• Debug info gets compiled into separate PDB files. Whether you create debug info or not, the executable image will always be debug-info-free (unless you explicitly request debug information to be placed into the binary). Any sane developer on Windows does create debug information for software that gets released. – IInspectable Jul 25 '16 at 18:08
  • @IInspectable: Sure, sure. But you don't ship them to your customers. Also, I'm looking forward to an alternate explanation of what is happening here. – yzt Jul 25 '16 at 21:32
  • Of course you don't ship your PDBs. But your statement about "debug-info-less program[s]" is still wrong. Turning debug information on or off doesn't (or shouldn't anyway) change code generation. Debug information doesn't go into the executable, that's flagged as containing a virus. – IInspectable Jul 25 '16 at 21:35
  • @IInspectable, well, something should explain this behavior, and there are parts of the debug information (symbol names, source file names, etc.) that do go into the executable. Also, there are various formats for debug information, and some might add things to the EXE. – yzt Sep 3 '16 at 10:45
  • "parts of the debug information (symbol names, source file names, etc.) that do go into the executable" - I don't believe that's accurate. Symbol names go into an executable for imports and exports. They are there, irrespective of debug information. Source file names won't go into executable images. The path to the PDB does (and that is a difference, that could trigger a false positive). – IInspectable Sep 4 '16 at 16:22
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@Peter, thank you so much for the tip about "Linker--Debugging--Generate Debug Info". In case there is any doubt about this being a false positive issue, I happened upon this thread while trying to prove I hadn't infected my workstation. The problem happened when I created a simple VS2015 project (Win32 Console Application) without adding the headers for ATL or MFC. The program contained only the boilerplate code generated by the template.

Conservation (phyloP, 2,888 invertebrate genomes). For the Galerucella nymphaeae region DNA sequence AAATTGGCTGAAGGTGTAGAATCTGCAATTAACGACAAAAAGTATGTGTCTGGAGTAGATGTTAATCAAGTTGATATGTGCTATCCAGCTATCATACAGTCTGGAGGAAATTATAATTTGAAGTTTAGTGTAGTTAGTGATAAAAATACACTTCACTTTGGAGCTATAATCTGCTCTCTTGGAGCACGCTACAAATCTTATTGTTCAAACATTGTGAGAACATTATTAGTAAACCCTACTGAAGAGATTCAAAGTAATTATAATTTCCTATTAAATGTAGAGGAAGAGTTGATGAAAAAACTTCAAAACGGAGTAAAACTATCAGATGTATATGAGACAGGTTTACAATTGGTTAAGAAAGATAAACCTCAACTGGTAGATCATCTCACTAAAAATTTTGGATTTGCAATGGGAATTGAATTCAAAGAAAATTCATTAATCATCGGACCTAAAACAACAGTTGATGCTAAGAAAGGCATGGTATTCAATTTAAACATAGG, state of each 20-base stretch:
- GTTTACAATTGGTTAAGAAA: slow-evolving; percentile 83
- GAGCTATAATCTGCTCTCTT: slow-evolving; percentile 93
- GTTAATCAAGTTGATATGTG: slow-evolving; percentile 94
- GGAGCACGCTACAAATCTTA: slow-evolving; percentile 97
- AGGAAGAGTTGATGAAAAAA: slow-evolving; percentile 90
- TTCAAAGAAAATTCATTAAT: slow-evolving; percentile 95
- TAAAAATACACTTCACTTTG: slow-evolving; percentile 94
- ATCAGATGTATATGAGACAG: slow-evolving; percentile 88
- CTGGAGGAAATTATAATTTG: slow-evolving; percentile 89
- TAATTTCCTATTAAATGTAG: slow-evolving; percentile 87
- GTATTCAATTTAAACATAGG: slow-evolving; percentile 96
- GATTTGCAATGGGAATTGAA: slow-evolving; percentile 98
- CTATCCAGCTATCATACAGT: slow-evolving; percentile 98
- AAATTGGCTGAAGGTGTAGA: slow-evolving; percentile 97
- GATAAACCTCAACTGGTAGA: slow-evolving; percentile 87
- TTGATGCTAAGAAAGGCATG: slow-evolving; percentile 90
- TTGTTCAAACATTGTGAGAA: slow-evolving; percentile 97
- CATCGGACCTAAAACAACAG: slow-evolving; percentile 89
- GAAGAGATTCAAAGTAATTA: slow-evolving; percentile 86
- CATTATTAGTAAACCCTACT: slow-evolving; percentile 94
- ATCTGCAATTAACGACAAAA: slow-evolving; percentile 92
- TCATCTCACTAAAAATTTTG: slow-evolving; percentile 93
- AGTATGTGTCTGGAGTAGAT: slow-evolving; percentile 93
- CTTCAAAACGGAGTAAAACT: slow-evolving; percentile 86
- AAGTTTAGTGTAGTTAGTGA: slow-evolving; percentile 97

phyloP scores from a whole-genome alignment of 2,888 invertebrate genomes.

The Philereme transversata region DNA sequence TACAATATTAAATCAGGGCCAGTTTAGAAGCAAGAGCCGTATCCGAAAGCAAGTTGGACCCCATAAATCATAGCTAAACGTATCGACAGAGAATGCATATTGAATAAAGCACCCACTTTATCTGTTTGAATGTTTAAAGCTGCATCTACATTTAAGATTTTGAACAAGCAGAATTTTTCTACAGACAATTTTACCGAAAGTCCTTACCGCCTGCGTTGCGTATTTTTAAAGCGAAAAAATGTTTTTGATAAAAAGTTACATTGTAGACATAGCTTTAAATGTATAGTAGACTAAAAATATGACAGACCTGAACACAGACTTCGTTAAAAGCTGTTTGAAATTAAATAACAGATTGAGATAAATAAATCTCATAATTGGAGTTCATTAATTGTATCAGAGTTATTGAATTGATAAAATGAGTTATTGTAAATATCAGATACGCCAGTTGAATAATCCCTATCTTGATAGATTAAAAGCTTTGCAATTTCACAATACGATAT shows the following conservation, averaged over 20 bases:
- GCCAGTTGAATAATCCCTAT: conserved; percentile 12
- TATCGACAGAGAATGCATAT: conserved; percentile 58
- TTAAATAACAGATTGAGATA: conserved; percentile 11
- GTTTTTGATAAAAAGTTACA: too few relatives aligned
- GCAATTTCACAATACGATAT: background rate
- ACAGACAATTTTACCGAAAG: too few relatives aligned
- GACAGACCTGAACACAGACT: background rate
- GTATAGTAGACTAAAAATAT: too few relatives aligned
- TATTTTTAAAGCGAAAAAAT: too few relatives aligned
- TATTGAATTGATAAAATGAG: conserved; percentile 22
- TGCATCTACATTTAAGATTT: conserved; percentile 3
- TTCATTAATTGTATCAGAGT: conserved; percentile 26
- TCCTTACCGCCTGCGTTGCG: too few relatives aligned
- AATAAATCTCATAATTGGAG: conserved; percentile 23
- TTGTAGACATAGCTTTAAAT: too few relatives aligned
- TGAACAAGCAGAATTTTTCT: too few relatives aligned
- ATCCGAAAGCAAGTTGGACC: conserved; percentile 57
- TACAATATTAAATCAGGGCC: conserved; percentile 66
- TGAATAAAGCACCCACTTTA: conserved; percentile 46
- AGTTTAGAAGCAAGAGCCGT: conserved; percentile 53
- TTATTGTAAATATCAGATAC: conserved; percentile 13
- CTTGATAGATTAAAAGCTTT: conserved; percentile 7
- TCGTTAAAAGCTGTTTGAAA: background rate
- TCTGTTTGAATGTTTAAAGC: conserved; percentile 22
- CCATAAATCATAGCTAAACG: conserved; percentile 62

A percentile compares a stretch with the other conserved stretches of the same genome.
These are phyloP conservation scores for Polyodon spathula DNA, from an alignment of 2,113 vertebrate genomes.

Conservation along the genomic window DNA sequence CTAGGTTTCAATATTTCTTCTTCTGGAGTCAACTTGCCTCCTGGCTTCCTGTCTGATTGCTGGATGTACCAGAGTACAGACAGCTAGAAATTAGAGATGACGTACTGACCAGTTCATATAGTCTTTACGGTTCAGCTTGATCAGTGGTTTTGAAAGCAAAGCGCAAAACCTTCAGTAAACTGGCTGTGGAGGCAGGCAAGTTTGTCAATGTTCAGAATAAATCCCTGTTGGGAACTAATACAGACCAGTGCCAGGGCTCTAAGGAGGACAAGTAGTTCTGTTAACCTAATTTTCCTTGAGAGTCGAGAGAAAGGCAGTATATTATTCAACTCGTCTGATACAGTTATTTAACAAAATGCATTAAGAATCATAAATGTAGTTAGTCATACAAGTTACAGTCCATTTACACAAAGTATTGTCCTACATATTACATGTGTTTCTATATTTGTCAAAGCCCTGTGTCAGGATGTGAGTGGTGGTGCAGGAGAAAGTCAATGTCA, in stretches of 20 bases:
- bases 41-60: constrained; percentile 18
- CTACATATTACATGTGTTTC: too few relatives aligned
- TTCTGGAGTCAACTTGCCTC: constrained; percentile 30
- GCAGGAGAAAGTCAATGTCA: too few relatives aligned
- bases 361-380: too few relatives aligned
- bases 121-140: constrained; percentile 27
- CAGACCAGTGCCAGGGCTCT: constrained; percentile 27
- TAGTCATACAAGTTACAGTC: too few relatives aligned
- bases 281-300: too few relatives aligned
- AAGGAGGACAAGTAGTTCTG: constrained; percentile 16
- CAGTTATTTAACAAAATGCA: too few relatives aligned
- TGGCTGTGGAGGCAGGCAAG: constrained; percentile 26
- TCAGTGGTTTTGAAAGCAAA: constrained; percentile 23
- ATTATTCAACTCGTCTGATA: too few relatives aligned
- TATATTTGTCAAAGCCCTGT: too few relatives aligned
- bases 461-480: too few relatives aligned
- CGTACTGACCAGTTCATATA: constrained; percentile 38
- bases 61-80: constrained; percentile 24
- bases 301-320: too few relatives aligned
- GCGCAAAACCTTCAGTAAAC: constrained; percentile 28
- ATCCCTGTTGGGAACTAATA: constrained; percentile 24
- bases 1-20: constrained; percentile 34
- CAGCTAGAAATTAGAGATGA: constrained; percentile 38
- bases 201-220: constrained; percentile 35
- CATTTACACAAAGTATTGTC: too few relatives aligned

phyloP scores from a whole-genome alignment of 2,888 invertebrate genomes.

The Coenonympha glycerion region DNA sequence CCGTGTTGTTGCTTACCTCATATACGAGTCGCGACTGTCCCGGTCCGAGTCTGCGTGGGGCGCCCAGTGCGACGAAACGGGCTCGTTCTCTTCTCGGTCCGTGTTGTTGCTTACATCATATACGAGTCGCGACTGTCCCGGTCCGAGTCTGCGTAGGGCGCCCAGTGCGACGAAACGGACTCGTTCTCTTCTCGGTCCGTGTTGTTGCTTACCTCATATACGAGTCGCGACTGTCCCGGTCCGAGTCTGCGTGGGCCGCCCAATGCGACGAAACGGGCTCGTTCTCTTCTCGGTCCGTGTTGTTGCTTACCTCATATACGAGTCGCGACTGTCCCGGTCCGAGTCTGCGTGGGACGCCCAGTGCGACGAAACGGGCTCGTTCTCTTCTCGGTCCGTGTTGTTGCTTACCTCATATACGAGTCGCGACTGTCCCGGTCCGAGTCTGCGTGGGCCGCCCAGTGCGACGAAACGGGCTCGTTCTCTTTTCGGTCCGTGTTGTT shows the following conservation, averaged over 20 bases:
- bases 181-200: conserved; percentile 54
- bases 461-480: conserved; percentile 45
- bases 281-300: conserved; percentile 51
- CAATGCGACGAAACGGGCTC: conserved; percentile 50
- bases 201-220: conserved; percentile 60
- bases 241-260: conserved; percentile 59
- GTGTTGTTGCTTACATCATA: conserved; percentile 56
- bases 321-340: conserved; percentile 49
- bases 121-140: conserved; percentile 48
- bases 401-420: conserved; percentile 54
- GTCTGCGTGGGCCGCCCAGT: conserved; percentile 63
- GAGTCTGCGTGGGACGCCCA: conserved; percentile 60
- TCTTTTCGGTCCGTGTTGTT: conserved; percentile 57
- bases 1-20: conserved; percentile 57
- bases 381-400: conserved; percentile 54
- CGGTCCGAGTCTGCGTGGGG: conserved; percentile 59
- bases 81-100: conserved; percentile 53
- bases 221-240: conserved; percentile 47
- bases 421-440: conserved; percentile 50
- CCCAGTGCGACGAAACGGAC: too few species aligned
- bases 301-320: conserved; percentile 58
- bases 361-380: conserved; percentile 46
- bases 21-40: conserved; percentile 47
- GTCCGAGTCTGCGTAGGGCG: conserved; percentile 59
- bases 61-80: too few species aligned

Virus was detected by Symantec Endpoint Protection as Heur.AdvML.B.

Strangely, adding the headers for ATL and/or MFC produces an exe with "no virus".

Also, creating a similar project in VS2013 (without ATL/MFC) also produces an exe that is "clean".

Hope this helps somebody else to not waste half a day hunting.

  • Hi ! It would be better if you checkout Answering Questions Format for future endeavor at Stack overflow. -Thank you – Momin May 31 '17 at 15:22
  • I just did, but I'm not sure specifically what was wrong with my "answer". I was prohibited from commenting (reputation score) and thought I provided thanks, context and specifics. Of course I may not be smart enough to post here :) – SLTX Jun 1 '17 at 18:36
  • I second the false Symantec detection of "Heur.AdvML.B". Disabling "Generate Debug Info" resolved it. But still not a complete solution :-/ – sonyisda1 Oct 12 '17 at 21:04
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Could there be some telemetry/"phone-home" going on that virus scanners are detecting? See this blog posting for more info on that discovery in VS2015.